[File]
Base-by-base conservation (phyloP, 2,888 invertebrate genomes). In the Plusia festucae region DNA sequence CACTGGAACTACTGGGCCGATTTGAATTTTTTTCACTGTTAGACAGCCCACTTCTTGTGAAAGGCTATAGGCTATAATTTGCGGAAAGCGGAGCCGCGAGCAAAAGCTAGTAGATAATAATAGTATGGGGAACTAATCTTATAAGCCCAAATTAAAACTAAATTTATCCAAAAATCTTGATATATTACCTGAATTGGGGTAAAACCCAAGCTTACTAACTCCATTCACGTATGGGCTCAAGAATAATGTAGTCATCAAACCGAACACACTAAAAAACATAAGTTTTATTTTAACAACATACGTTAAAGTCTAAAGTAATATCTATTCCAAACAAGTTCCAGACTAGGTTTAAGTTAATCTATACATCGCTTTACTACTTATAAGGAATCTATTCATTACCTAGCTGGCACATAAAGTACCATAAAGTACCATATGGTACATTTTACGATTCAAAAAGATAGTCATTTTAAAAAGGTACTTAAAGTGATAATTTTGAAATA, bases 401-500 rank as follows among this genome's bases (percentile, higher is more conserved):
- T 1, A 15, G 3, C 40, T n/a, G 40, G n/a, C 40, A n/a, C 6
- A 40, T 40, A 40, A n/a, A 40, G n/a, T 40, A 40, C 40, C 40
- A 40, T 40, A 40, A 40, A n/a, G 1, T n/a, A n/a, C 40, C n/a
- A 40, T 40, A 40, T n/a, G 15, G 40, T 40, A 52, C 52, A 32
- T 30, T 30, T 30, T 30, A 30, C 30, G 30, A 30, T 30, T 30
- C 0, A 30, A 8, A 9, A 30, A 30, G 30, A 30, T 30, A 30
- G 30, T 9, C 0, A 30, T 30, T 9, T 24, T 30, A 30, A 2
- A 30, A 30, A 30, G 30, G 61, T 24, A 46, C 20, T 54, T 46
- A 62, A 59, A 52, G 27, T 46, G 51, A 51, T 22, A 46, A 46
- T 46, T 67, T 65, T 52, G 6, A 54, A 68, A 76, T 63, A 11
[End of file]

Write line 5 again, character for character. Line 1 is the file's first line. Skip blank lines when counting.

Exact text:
- A 40, T 40, A 40, T n/a, G 15, G 40, T 40, A 52, C 52, A 32